A Homemade Flour Tortilla to Rival Its Corn Counterpart

One bite into my first taco at Sonoratown, a tiny taqueria in downtown Los Angeles, my eyebrows shot up. Unlike nearly every taco I’ve eaten in the past 21 years, since I relocated to Northern California, it came on a chewy, handmade flour tortilla. My favorite afternoon snack as a child in San Diego was a still-steaming flour tortilla purchased at the taqueria down the street from my school, and I’ve yearned for them ever since I moved away. But I’ve never found a reliable source, which breaks my heart, not only for myself but also for everyone else who knows flour tortillas as little more than bland, monotextured wrapping paper for burritos.

I asked Jen Feltham, the co-owner of Sonoratown, who’d taken my order, about the tortillas. When she told me they were made in-house, I begged to return to learn how to make them. “Anytime,” she answered. I was back two weeks later — the soonest I could manage the nearly 400-mile trip from the Bay Area.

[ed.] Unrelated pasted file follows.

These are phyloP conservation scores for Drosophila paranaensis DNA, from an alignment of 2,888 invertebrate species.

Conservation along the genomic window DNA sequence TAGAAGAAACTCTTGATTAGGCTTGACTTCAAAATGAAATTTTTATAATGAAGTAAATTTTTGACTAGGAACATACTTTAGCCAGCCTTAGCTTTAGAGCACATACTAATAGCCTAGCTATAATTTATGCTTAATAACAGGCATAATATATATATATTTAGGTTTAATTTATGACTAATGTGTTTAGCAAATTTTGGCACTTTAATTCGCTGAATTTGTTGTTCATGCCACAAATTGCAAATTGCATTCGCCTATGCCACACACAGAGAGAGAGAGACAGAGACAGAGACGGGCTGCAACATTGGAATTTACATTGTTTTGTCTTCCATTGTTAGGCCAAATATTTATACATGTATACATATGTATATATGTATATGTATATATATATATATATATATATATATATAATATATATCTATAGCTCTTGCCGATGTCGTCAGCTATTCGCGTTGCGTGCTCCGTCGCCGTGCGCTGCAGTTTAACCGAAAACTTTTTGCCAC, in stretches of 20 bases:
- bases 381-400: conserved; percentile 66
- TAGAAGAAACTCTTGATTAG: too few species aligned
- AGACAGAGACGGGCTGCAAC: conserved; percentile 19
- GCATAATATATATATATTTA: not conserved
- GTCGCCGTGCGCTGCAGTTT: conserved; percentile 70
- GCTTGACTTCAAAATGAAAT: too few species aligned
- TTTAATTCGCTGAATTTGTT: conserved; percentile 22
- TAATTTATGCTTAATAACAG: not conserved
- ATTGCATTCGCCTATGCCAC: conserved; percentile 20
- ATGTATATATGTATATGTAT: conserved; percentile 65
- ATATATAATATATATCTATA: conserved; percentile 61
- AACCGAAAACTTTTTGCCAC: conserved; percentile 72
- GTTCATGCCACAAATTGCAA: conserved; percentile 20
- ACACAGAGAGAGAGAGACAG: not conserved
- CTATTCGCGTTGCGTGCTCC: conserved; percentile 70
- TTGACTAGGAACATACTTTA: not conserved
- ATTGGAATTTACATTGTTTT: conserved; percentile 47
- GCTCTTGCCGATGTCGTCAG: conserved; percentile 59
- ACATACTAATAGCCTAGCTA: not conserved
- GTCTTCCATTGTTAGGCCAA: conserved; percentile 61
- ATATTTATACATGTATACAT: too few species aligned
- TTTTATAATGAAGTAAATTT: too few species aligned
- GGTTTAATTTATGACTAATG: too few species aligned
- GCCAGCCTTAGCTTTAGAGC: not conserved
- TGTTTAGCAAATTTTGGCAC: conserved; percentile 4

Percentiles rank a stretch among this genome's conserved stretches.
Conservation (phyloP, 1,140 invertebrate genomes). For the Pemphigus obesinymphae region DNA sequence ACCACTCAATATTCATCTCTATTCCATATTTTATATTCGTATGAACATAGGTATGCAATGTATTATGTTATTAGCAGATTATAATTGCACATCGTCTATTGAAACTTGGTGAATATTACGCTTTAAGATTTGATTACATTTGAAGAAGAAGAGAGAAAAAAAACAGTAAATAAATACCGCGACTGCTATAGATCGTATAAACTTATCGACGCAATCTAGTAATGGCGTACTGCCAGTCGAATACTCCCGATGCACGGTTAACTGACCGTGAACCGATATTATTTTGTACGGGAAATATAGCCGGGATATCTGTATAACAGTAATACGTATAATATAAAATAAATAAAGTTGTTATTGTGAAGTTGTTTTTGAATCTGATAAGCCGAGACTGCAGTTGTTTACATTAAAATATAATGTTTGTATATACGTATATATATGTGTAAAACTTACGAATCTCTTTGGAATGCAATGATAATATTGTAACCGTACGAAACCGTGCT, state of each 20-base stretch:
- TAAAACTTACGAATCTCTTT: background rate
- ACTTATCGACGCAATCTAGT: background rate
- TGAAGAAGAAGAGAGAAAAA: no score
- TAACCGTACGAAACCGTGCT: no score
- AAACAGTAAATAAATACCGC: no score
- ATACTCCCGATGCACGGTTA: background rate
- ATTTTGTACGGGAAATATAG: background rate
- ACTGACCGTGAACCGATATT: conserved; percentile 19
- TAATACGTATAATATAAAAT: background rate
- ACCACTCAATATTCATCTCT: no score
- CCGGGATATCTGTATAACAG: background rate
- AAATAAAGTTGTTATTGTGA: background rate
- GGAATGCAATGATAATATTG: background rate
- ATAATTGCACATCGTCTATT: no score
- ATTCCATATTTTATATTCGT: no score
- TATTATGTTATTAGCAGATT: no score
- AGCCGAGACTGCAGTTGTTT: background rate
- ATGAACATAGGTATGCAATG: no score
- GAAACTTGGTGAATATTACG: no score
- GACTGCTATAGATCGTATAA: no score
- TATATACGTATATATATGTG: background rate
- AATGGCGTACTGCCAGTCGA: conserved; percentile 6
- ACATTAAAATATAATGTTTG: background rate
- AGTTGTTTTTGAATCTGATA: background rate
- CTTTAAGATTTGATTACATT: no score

Feltham, 33, and her boyfriend and co-owner, Teo Diaz, 31, welcomed me into the taqueria’s tiny, stoveless kitchen, where they introduced me to Julia Guerrero, the resident tortilla expert, who showed up to her job interview two years earlier with a stack of flawlessly handmade tortillas to demonstrate her expertise. Now she makes upward of 400 of them a day.

Using flour from Sonora, a Northern Mexican region where wheat has been cultivated for more than 400 years, she made a pliable dough with melted lard, warm water, salt and baking powder. After kneading the dough, Guerrero began pinching off golf-ball-size pieces and rolling them into balls. One by one, she flattened them into tissue-thin tortillas using a heated press. Then she transferred each one to a warm griddle, where she turned and flipped it for 60 seconds until it puffed with steam. Barely eight minutes elapsed between the moment she started the mixer and when she handed me the first diaphanous tortilla to taste. As I took my first bite, the aroma of sweet flour enveloped in fat filled my nose and mouth. I finished that one and greedily asked Guerrero for another.

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